Doxology The word doxology literally means “Words of praise.” In Christian worship, doxology is words of praise addressed to the triune God. Some hymns have their last stanza end with a doxology (e.g. LSB 569, 571, 578, 703). This is indicated by a 🔺 in your hymnals. Just as one stands when a dignitary enters the room, so too do we stand out of respect for our Triune God. The presentation software doesn’t automatically enter these 🔺 symbols, Pastor Eichers will try to add them manually, but if he indicates to stand during the last stanza, you can probably guess the last stanza is a doxology (and can double check it by looking up the hymn in the hymnal!).
Antiphon. “Greek for “responsive”; refers to a Scripture verse sung before and after a psalm or canticle (song); sometimes used as congregational responses during a longer psalm sung by the choir; may provide the central theme of the psalm.” Timothy Maschke, Gathered Guests, (CPH 2003), 486. You may have noticed that the responsive psalm readings now include the term “antiphon” in the title. This antiphon is the verse that the pastor says before and after the psalm. Beyond just repeating itself, the antiphon highlights the central theme of the responsive reading. This is often taken from elsewhere in the psalm, but can sometimes be other Bible verses or historical phrases used throughout the history of the church..
Propers and Ordinaries Propers are the parts of the service, such as Scripture readings, the Introit, the collect of the day, and hymns that change from Sunday to Sunday. Ordinaries are “ordinary,” that is, they stay the same from service to service. For example, the Kyrie, the Sanctus, and the Agnus Dei occur every communion Sunday. The propers follow a three-year cycle. Thus, when the responsive Psalm reading in your Green Sheet has the title Proper 11C, it is saying that the responsive psalm corresponds to the 11th set of readings in the third year (year C) of the three-year cycle.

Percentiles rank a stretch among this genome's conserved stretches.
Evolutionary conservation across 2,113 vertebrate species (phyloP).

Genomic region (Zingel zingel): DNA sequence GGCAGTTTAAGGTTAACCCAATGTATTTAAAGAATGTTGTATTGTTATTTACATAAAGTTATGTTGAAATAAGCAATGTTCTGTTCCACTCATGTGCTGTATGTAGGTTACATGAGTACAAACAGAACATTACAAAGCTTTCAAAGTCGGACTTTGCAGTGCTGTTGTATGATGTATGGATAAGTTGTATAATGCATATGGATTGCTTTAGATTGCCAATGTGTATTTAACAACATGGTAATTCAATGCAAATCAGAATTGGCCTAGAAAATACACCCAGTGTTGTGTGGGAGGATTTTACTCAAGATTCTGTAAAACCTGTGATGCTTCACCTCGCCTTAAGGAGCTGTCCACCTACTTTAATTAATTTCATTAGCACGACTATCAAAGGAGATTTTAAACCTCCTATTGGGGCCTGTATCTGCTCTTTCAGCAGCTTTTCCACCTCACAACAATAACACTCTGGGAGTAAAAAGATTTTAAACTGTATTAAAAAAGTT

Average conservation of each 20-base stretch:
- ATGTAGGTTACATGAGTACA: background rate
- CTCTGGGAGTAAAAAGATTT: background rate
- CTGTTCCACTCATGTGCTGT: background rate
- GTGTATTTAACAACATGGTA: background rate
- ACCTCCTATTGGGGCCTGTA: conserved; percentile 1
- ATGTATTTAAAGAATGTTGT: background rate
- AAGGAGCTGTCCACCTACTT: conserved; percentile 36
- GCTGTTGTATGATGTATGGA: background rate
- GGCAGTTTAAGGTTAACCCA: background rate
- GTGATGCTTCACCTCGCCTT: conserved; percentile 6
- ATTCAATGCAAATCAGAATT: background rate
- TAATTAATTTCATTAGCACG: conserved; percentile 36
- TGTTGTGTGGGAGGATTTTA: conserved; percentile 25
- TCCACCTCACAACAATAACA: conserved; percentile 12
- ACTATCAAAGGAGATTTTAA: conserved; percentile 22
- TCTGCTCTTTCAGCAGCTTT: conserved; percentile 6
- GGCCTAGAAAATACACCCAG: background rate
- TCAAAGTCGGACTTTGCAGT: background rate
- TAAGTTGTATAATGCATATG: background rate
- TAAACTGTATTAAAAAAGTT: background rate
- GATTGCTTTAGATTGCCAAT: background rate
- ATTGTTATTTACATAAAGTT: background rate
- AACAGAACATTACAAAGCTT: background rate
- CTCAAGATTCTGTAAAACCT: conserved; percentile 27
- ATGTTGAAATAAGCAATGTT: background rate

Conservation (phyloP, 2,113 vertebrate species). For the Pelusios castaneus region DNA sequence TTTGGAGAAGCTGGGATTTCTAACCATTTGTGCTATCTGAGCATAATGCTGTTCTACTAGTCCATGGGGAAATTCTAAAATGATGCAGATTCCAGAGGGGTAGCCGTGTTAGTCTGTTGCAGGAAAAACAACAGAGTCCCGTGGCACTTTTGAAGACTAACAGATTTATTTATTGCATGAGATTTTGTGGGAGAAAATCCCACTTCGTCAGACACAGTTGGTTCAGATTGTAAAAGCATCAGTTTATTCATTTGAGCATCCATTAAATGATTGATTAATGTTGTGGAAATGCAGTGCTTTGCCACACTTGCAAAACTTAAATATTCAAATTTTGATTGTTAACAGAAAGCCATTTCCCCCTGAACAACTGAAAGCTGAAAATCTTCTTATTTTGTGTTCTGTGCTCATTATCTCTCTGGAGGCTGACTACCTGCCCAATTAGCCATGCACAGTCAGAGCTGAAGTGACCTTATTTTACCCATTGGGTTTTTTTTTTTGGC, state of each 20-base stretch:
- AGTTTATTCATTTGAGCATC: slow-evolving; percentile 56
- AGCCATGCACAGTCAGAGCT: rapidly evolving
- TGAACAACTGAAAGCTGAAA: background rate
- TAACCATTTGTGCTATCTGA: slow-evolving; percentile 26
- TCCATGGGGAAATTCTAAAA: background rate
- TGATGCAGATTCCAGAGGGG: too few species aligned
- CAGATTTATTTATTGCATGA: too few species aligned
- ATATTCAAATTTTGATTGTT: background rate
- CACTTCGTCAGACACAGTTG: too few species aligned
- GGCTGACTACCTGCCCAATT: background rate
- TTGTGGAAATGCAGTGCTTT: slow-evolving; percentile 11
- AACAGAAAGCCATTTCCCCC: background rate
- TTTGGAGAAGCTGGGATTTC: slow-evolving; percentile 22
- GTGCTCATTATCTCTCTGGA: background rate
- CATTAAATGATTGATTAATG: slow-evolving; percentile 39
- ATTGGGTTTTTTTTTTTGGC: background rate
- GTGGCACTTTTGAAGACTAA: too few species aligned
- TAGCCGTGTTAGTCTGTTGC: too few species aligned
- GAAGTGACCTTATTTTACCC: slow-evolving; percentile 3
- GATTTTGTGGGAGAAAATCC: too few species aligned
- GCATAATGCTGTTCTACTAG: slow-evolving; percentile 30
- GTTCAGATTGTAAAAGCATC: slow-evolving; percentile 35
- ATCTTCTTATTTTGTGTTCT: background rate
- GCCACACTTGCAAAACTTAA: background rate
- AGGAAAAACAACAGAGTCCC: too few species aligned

Lectionary The word lectionary comes from the latin word lectio which means “reading” (think lecture, dialect, or lectern). A lectionary is a predetermined set of scripture readings. The lectionary allows for a variety of readings that protects the congregation from a pastor simply selecting his favorite books of the Bible to preach from, and it allows uniformity in readings across different churches. This practice comes from the ancient times where Jews would gather to read from the Torah (Genesis–Deuteronomy), the Prophets (Isaiah–Malachi), and the Writings (everything else). Historically, the Church has followed a one-year cycle of readings, and this even stretches back to the time of Martin Luther. The current lectionary, the three-year lectionary, was developed in the 60s, and it repeats once every three years. This lectionary follows Matthew, Mark, and Luke in years A, B, and C, respectively with John interspersed. Many churches in the LCMS and many churches in La Crosse, even non-Lutheran ones, follow the three-year lectionary.
Collect A collect is a prayer that has a particular structure. It has five parts: “address to God, basis for the prayer, a petition, a desired benefit or result, and a trinitarian conclusion.” (LSB glossary, pg xxiv). The most common collect is the collect of the day. This prayer “collects” the themes of the particular Sunday, as well as the thoughts and prayers of all the faithful gathered there at the worship service. In the service, the pastor prays the collect on behalf of the entire congregation as a spokesperson, but Christians are encouraged to pray the collect throughout the week. Take The Green Sheet home with you, pray the collect of the day in your home devotions, and watch with faith as the Lord answers the prayer throughout the week!